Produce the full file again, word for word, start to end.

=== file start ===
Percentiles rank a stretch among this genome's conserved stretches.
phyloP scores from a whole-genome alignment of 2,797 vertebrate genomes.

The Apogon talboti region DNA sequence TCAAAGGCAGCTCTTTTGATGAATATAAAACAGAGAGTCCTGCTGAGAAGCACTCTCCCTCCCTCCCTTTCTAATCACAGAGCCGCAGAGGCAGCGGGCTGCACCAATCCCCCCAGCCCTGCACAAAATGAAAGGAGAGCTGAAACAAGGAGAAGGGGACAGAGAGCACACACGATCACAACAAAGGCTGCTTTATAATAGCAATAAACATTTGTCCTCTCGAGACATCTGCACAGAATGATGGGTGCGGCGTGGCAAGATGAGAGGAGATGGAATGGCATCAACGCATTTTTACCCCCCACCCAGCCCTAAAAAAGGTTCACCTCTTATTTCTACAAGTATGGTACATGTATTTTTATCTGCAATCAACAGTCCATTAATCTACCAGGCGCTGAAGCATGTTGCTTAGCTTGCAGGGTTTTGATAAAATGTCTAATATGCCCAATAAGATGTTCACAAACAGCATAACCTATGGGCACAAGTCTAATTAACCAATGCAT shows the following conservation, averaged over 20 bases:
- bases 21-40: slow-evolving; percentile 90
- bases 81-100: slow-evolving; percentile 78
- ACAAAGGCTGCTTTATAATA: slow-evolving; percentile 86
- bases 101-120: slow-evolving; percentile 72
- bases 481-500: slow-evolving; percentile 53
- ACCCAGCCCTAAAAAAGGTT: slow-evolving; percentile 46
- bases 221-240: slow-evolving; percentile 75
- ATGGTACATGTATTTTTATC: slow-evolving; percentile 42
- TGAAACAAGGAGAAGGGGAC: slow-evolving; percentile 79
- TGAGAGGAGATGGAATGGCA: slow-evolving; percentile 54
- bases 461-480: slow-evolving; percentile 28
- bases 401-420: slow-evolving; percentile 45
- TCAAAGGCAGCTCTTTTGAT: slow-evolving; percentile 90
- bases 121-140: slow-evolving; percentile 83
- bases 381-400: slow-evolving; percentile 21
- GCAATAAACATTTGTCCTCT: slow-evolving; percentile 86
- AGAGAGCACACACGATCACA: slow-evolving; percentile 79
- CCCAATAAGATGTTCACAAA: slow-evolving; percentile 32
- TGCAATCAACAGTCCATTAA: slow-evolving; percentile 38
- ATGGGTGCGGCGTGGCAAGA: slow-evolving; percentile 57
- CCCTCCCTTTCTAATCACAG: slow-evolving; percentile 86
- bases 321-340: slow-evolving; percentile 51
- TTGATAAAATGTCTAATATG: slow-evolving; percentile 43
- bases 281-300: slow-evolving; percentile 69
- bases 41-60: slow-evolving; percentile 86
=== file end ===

Percentiles rank a stretch among this genome's conserved stretches.
phyloP scores from a whole-genome alignment of 2,797 vertebrate genomes.

The Apogon talboti region DNA sequence TCAAAGGCAGCTCTTTTGATGAATATAAAACAGAGAGTCCTGCTGAGAAGCACTCTCCCTCCCTCCCTTTCTAATCACAGAGCCGCAGAGGCAGCGGGCTGCACCAATCCCCCCAGCCCTGCACAAAATGAAAGGAGAGCTGAAACAAGGAGAAGGGGACAGAGAGCACACACGATCACAACAAAGGCTGCTTTATAATAGCAATAAACATTTGTCCTCTCGAGACATCTGCACAGAATGATGGGTGCGGCGTGGCAAGATGAGAGGAGATGGAATGGCATCAACGCATTTTTACCCCCCACCCAGCCCTAAAAAAGGTTCACCTCTTATTTCTACAAGTATGGTACATGTATTTTTATCTGCAATCAACAGTCCATTAATCTACCAGGCGCTGAAGCATGTTGCTTAGCTTGCAGGGTTTTGATAAAATGTCTAATATGCCCAATAAGATGTTCACAAACAGCATAACCTATGGGCACAAGTCTAATTAACCAATGCAT shows the following conservation, averaged over 20 bases:
- bases 21-40: slow-evolving; percentile 90
- bases 81-100: slow-evolving; percentile 78
- ACAAAGGCTGCTTTATAATA: slow-evolving; percentile 86
- bases 101-120: slow-evolving; percentile 72
- bases 481-500: slow-evolving; percentile 53
- ACCCAGCCCTAAAAAAGGTT: slow-evolving; percentile 46
- bases 221-240: slow-evolving; percentile 75
- ATGGTACATGTATTTTTATC: slow-evolving; percentile 42
- TGAAACAAGGAGAAGGGGAC: slow-evolving; percentile 79
- TGAGAGGAGATGGAATGGCA: slow-evolving; percentile 54
- bases 461-480: slow-evolving; percentile 28
- bases 401-420: slow-evolving; percentile 45
- TCAAAGGCAGCTCTTTTGAT: slow-evolving; percentile 90
- bases 121-140: slow-evolving; percentile 83
- bases 381-400: slow-evolving; percentile 21
- GCAATAAACATTTGTCCTCT: slow-evolving; percentile 86
- AGAGAGCACACACGATCACA: slow-evolving; percentile 79
- CCCAATAAGATGTTCACAAA: slow-evolving; percentile 32
- TGCAATCAACAGTCCATTAA: slow-evolving; percentile 38
- ATGGGTGCGGCGTGGCAAGA: slow-evolving; percentile 57
- CCCTCCCTTTCTAATCACAG: slow-evolving; percentile 86
- bases 321-340: slow-evolving; percentile 51
- TTGATAAAATGTCTAATATG: slow-evolving; percentile 43
- bases 281-300: slow-evolving; percentile 69
- bases 41-60: slow-evolving; percentile 86